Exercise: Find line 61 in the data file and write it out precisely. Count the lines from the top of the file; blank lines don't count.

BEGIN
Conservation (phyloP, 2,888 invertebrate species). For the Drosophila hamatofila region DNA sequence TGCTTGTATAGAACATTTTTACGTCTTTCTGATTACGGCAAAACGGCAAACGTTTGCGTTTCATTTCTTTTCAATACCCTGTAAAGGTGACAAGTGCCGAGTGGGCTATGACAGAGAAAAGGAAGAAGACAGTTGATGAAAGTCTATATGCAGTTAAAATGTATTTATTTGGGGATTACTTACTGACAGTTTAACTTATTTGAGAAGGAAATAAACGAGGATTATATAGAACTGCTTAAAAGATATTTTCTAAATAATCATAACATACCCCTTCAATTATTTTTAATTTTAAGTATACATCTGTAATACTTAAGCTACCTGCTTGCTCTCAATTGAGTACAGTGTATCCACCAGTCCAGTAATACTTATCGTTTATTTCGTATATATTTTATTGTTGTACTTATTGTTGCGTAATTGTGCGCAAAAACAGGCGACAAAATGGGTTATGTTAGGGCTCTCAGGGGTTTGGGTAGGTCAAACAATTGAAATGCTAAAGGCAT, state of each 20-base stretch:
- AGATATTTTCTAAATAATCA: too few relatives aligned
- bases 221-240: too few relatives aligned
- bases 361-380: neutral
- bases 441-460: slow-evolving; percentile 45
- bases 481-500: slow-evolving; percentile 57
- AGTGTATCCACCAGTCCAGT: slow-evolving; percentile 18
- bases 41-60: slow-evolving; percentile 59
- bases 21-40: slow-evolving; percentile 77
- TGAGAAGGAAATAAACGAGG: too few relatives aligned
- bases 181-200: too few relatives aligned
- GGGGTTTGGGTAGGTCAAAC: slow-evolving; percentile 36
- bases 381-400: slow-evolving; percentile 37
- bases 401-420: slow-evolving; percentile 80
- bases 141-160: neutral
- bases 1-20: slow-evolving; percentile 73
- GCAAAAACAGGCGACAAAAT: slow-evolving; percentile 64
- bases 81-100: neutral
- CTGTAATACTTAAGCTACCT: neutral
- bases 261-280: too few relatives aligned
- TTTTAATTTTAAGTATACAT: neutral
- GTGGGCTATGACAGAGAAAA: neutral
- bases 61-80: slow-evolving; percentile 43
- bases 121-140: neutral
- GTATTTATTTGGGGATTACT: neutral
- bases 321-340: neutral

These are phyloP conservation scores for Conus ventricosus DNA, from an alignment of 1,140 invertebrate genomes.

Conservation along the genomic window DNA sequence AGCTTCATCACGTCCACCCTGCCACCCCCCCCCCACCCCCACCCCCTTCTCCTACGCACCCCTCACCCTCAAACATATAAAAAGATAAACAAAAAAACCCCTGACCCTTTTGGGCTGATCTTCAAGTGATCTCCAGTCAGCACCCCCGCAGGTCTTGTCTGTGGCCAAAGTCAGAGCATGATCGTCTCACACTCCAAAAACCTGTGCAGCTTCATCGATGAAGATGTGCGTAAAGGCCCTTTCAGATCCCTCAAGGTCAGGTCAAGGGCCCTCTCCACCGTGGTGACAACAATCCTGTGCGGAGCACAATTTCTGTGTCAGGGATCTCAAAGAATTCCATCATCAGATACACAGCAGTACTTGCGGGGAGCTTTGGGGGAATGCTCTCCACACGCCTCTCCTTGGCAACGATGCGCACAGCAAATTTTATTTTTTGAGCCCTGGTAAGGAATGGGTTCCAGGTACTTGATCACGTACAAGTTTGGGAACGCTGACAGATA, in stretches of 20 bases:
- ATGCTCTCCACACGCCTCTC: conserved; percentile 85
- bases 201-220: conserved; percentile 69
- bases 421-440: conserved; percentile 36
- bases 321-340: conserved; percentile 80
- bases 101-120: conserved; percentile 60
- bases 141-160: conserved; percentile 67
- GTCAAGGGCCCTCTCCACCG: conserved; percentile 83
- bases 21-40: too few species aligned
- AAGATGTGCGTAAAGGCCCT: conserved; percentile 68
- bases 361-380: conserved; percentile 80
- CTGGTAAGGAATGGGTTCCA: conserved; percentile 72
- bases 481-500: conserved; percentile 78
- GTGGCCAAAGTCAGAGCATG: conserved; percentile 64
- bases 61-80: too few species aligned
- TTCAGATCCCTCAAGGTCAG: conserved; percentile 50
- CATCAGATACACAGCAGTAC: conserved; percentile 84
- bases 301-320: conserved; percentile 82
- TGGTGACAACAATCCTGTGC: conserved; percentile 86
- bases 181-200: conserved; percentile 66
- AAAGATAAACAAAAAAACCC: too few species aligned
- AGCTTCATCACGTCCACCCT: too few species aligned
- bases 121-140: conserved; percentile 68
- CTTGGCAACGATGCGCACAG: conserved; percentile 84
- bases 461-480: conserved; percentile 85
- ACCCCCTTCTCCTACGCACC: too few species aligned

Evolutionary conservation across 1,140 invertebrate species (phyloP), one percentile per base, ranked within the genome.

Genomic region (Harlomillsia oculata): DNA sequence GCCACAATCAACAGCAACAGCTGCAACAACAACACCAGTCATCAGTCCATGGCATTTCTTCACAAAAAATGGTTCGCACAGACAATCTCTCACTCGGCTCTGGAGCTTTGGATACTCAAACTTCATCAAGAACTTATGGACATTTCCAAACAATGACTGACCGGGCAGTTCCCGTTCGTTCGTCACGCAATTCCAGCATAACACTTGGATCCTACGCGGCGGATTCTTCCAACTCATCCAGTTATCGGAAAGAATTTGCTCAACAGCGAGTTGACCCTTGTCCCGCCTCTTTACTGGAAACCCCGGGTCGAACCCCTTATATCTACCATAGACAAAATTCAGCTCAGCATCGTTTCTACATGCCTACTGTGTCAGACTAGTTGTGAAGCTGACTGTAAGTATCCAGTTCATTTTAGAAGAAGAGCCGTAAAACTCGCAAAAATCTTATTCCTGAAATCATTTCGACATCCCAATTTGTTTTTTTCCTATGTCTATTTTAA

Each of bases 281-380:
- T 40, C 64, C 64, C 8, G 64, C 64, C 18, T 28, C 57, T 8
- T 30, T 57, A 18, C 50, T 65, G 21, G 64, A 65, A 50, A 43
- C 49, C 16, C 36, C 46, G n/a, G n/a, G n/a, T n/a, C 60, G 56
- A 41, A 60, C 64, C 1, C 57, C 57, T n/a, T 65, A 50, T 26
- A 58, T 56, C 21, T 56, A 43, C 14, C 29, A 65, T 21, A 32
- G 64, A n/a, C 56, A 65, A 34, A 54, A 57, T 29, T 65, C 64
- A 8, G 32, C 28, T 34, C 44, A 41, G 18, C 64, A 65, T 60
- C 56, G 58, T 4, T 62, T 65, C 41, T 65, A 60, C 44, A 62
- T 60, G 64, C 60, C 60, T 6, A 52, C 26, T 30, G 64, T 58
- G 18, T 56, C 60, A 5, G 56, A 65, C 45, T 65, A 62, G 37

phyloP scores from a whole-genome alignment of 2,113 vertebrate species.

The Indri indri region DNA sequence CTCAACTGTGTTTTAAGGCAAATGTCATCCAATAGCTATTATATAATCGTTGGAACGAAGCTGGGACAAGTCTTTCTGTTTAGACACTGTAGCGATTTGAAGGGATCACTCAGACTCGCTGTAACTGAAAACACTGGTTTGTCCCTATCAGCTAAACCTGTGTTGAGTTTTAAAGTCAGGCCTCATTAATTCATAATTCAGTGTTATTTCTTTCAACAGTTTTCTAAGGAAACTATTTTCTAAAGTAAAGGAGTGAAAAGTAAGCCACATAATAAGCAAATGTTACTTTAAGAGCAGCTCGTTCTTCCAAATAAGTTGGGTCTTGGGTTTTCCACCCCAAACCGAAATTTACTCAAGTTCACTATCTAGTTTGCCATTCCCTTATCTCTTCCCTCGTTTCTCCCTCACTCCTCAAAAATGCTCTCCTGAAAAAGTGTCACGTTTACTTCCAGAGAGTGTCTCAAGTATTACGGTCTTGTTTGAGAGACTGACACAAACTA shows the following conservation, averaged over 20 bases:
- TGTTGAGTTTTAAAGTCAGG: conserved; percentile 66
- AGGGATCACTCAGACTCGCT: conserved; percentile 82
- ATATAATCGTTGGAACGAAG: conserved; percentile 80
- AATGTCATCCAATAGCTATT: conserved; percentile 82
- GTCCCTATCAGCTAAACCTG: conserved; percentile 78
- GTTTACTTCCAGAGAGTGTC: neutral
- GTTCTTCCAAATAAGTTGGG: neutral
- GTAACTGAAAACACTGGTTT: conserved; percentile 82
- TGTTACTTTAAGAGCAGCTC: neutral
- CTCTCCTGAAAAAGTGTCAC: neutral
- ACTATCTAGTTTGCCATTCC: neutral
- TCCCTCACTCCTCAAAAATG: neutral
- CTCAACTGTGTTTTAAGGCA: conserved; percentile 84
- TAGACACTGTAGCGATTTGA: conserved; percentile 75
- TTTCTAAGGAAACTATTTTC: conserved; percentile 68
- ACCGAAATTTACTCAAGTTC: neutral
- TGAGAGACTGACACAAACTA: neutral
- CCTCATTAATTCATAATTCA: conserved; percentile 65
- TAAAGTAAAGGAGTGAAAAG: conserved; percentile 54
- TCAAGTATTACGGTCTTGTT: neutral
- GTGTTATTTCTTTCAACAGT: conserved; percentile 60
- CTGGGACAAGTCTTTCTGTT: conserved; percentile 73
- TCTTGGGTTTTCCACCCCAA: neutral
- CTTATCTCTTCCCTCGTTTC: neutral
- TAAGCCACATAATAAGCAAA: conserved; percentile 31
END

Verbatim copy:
- A 58, T 56, C 21, T 56, A 43, C 14, C 29, A 65, T 21, A 32